Development of a transdiagnostic, low-intensity, psychological intervention for common adolescent mental health problems in Indian secondary schools.


Sangath, Goa and New Delhi, India; Department of Global Health and Social Medicine, Harvard Medical School, Boston, USA; Harvard TH Chan School of Public Health, Boston, USA. Electronic address: [Email]


BACKGROUND : The PRIDE programme aims to establish a suite of transdiagnostic psychological interventions organised around a stepped care system in Indian secondary schools. This paper describes the development of a low-intensity, first-line component of the PRIDE model.
METHODS : Contextual and global evidence informed an intervention 'blueprint' with problem solving as the primary practice element. Successive iterations were tested and modified across two pilot cohort studies (N = 45; N = 39). Participants were aged 13-20 years and presenting with elevated mental health symptoms in New Delhi schools.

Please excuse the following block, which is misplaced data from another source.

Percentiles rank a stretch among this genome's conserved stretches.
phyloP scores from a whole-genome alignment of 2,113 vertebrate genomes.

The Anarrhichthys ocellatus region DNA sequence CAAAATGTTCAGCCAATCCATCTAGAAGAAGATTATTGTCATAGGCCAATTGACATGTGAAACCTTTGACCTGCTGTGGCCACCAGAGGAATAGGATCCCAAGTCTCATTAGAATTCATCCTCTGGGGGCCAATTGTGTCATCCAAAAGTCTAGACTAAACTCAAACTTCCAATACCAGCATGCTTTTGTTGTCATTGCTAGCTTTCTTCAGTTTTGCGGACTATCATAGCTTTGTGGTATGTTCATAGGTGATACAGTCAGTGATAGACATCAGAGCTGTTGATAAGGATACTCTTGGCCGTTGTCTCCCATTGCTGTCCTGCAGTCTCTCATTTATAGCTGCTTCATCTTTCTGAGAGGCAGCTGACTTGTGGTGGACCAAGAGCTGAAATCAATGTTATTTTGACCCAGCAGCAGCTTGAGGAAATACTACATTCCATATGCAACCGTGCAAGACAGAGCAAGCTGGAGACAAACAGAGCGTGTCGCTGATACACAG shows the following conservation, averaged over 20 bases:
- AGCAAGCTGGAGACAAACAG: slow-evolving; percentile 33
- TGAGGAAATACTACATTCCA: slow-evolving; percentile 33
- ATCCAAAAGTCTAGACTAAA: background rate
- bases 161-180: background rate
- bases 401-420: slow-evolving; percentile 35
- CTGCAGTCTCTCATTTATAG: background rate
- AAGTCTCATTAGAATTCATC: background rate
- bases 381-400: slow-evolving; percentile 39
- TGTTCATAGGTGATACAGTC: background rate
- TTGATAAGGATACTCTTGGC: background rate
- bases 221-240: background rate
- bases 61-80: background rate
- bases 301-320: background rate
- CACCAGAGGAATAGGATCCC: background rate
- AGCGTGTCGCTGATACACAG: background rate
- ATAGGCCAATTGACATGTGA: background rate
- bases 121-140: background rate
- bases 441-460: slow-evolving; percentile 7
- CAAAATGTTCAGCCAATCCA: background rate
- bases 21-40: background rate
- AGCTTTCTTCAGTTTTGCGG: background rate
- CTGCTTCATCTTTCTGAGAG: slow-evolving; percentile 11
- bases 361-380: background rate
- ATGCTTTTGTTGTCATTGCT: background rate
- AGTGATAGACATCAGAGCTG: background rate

RESULTS : The first iteration of the intervention, based on a guided self-help modality, showed promising outcomes and user satisfaction when delivered by psychologists. However, delivery was not feasible within the intended 6-week schedule, and participants struggled to use materials outside 'guidance' sessions. In Pilot 2, a modified counsellor-led problem-solving intervention was implemented by less experienced counsellors over a 3-4 week schedule. Outcomes were maintained, with indications of enhanced feasibility and acceptability. High demand was observed across both pilots, leading to more stringent eligibility criteria and a modified sensitisation plan.
CONCLUSIONS : Findings have shaped a first-line intervention for common adolescent mental health problems in low-resource settings. A forthcoming randomised controlled trial will test its effectiveness.


Adolescents,India,Mental health,Psychological intervention,Schools,Transdiagnostic,

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